It’s been a while since we did a Say Something Sunday and today Sarah Millimen gives us a great example in her open letter to The Toledo Blade which published a ridiculously fatphobic editorial. Content warning for fat shaming language, and pathologizing body size. Sarah also uses a lot of sarcasm (of which I’m a fan, but I know that it doesn’t work for everyone for lots of reasons, so I wanted to make sure you know in advance.) Here is her letter:
On August 25, 2017 you released an editorial entitled, “The glass city, the fat city”. You started if off by stating how unsettling it was that Toledo rates the seventh fattest city in the country. You then put a link to another article that was written on August 22nd, where the Health Department spokesperson (no worries, I fixed that for you) was quoted as saying this, “We don’t really put a whole lot of thought into these,” she said. “At the health department, we’re always telling people to be healthy, happy, and active in their lifestyle.” It also stated that the department plans on creating environments “promoting physical activity”.
This all sounds great. I like what that article said, and I feel the response given by the health department shows a lot of knowledge and for lack of a better word “smarts”. It sounds as though the health department realizes that the diet industry has a 90-95% fail rate. You know, a rate that would have closed down any other business by now, but because we equate “thin” with “healthy” it is still preying on the insecurities of people and taking their money.
Speaking of the insecurities of people, you did mention in the August 25th editorial that obesity and fatness is a huge cause of bullying. I would almost believe that you cared, except for the part where you say this, “And what does our reputation as a city of girth and sloth do to efforts to present the city as a hip, elegant place where young people might want to live?” It almost sounds like you are saying that people cannot be hip or elegant if they are fat. Which I am certain is not what you are saying since you are against bullying. One could possibly think that you are fat shaming. Is my fatness hindering your “hip, elegant” city rep? My bad.
This editorial also stated that the cities weight problem was, “arguably…the leading public health problem in our region”. Did I miss the resolution of the opiod crisis? Fat people are a bigger problem and a bigger danger than people shooting up, overdosing, and losing their children? Please, tell me more about that…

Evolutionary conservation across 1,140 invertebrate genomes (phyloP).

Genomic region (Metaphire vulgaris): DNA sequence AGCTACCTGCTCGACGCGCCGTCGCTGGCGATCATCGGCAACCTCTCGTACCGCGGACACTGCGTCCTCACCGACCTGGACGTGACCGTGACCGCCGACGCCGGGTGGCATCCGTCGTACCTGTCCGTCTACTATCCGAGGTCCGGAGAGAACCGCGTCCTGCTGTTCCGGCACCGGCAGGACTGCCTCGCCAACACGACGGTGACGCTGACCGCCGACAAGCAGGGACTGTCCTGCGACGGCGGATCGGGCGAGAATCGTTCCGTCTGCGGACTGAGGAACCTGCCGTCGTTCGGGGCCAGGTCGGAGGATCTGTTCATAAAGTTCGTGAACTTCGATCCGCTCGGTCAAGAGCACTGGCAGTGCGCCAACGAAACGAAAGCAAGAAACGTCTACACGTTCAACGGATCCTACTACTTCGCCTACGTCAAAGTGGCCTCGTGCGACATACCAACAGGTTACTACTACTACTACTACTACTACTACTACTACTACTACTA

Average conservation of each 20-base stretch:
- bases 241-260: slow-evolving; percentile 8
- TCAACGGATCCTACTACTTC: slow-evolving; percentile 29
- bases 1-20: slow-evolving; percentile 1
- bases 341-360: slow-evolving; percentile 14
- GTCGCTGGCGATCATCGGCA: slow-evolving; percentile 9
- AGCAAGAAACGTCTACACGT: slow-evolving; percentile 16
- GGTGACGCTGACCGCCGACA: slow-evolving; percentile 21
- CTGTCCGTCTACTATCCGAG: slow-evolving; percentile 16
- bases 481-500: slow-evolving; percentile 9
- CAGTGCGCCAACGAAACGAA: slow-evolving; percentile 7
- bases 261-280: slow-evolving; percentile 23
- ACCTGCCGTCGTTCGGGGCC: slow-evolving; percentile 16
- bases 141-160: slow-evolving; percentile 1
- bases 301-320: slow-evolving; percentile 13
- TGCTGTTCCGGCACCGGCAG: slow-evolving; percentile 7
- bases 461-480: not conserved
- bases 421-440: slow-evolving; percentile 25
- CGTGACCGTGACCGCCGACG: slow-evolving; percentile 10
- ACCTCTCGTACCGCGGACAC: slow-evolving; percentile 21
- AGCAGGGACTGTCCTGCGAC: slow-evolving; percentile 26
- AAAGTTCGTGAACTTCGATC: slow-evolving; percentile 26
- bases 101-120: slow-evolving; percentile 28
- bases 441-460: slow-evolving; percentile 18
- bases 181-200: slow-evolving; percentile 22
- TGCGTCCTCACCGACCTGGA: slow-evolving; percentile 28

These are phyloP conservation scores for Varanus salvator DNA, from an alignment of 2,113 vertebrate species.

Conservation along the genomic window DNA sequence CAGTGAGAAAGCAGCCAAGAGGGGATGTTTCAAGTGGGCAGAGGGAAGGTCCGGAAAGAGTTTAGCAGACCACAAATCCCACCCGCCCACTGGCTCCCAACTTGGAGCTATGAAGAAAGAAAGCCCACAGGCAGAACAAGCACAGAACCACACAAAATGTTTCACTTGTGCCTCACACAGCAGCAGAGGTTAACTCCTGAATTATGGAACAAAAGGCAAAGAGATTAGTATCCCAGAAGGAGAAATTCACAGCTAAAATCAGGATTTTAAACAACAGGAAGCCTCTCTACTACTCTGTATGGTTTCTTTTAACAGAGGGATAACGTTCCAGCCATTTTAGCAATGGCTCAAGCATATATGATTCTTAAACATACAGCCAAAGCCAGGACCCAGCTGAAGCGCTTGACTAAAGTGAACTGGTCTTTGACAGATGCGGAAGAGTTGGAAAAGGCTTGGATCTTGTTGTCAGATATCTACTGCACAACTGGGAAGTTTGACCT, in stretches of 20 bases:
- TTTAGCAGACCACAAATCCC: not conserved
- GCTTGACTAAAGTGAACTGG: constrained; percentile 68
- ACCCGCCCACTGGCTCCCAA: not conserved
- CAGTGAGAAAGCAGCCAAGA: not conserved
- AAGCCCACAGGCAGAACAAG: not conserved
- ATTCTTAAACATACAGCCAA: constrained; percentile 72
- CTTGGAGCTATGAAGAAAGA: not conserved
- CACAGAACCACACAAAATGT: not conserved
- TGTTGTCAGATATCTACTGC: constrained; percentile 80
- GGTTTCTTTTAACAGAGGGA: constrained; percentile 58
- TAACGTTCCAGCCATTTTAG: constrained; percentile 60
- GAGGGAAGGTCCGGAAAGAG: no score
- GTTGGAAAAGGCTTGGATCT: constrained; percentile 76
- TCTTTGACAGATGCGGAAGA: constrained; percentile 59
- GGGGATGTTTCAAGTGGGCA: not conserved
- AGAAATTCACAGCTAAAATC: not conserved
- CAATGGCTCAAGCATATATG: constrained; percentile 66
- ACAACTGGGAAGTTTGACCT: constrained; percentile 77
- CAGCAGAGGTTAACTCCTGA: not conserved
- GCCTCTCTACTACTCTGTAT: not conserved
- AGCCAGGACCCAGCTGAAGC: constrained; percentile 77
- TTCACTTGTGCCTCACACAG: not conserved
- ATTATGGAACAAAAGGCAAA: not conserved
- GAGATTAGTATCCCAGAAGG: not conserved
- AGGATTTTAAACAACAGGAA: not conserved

I’m really trying to find your sources, but the farthest I get is an online magazine called, “Best Life”. Imagine how I feel, when I’m reading this article and you cannot provide me with a shred of evidence, but you do provide me with a link to the August 22nd article where the health department is handling this, I would argue, the correct way, but you just aren’t satisfied with that. No, instead of doing some research, you write this editorial. You want people to think you care, but you are just spreading false narratives regarding fat people. A study by Dr. Linda Bacon of Health At Every Size, revealed that only 9% of individuals who are “obese” or “overweight” based on BMI have health issues directly related to their size. Or should I use your chosen word…girth. 91% of “obese” or “overweight” people HAVE NO HEALTH ISSUES RELATED TO THEIR GIRTH.
Other studies have shown that pressuring people to slim down often has the opposite effect. Pushing people to be thin actually makes them fatter. Oh man, I hope your editorial doesn’t cause more fatties to reside in Toledo. After all, we wouldn’t want any more fatties living here, it may push us up to fat city number 6! God forbid.
There are plenty of ways to do activism, and the more people saying something, the better! If you want some support in your own activism, join us for the Fat Activism Conference:
The Fat Activism Conference is all online, so you can listen by phone or on your computer wherever you are. Plus you get recordings and transcripts of each talk so you can listen and read live and/or on your own schedule. The conference is happening October 6-8, 2017!
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